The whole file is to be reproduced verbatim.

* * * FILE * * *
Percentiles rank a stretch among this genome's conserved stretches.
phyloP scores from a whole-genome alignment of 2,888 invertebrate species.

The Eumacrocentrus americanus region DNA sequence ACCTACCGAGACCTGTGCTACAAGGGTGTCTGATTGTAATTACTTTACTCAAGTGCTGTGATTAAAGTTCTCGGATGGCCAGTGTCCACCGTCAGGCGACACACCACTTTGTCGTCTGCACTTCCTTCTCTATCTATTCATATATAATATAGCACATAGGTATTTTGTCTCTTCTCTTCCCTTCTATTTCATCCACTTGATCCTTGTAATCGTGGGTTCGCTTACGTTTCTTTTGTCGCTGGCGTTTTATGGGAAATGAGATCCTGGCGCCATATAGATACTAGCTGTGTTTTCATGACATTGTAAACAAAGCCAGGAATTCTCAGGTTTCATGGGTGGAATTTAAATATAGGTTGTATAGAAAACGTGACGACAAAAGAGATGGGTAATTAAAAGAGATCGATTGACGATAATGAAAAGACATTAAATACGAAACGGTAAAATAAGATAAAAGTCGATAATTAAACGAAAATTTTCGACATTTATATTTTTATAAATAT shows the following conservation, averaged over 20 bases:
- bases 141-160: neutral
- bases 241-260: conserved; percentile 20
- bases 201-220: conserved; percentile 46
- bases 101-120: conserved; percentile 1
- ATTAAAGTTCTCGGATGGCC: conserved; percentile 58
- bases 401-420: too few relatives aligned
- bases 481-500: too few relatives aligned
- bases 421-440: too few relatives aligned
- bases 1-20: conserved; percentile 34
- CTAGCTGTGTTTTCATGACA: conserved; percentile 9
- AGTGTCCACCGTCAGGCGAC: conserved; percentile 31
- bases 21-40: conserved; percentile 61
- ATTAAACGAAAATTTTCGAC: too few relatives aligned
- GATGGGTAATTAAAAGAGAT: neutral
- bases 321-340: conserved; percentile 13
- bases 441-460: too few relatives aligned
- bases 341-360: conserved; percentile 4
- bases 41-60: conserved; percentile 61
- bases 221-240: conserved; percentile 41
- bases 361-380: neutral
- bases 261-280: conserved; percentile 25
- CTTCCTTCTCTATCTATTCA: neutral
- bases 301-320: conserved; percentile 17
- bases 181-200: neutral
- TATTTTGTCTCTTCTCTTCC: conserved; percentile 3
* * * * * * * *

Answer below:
Percentiles rank a stretch among this genome's conserved stretches.
phyloP scores from a whole-genome alignment of 2,888 invertebrate species.

The Eumacrocentrus americanus region DNA sequence ACCTACCGAGACCTGTGCTACAAGGGTGTCTGATTGTAATTACTTTACTCAAGTGCTGTGATTAAAGTTCTCGGATGGCCAGTGTCCACCGTCAGGCGACACACCACTTTGTCGTCTGCACTTCCTTCTCTATCTATTCATATATAATATAGCACATAGGTATTTTGTCTCTTCTCTTCCCTTCTATTTCATCCACTTGATCCTTGTAATCGTGGGTTCGCTTACGTTTCTTTTGTCGCTGGCGTTTTATGGGAAATGAGATCCTGGCGCCATATAGATACTAGCTGTGTTTTCATGACATTGTAAACAAAGCCAGGAATTCTCAGGTTTCATGGGTGGAATTTAAATATAGGTTGTATAGAAAACGTGACGACAAAAGAGATGGGTAATTAAAAGAGATCGATTGACGATAATGAAAAGACATTAAATACGAAACGGTAAAATAAGATAAAAGTCGATAATTAAACGAAAATTTTCGACATTTATATTTTTATAAATAT shows the following conservation, averaged over 20 bases:
- bases 141-160: neutral
- bases 241-260: conserved; percentile 20
- bases 201-220: conserved; percentile 46
- bases 101-120: conserved; percentile 1
- ATTAAAGTTCTCGGATGGCC: conserved; percentile 58
- bases 401-420: too few relatives aligned
- bases 481-500: too few relatives aligned
- bases 421-440: too few relatives aligned
- bases 1-20: conserved; percentile 34
- CTAGCTGTGTTTTCATGACA: conserved; percentile 9
- AGTGTCCACCGTCAGGCGAC: conserved; percentile 31
- bases 21-40: conserved; percentile 61
- ATTAAACGAAAATTTTCGAC: too few relatives aligned
- GATGGGTAATTAAAAGAGAT: neutral
- bases 321-340: conserved; percentile 13
- bases 441-460: too few relatives aligned
- bases 341-360: conserved; percentile 4
- bases 41-60: conserved; percentile 61
- bases 221-240: conserved; percentile 41
- bases 361-380: neutral
- bases 261-280: conserved; percentile 25
- CTTCCTTCTCTATCTATTCA: neutral
- bases 301-320: conserved; percentile 17
- bases 181-200: neutral
- TATTTTGTCTCTTCTCTTCC: conserved; percentile 3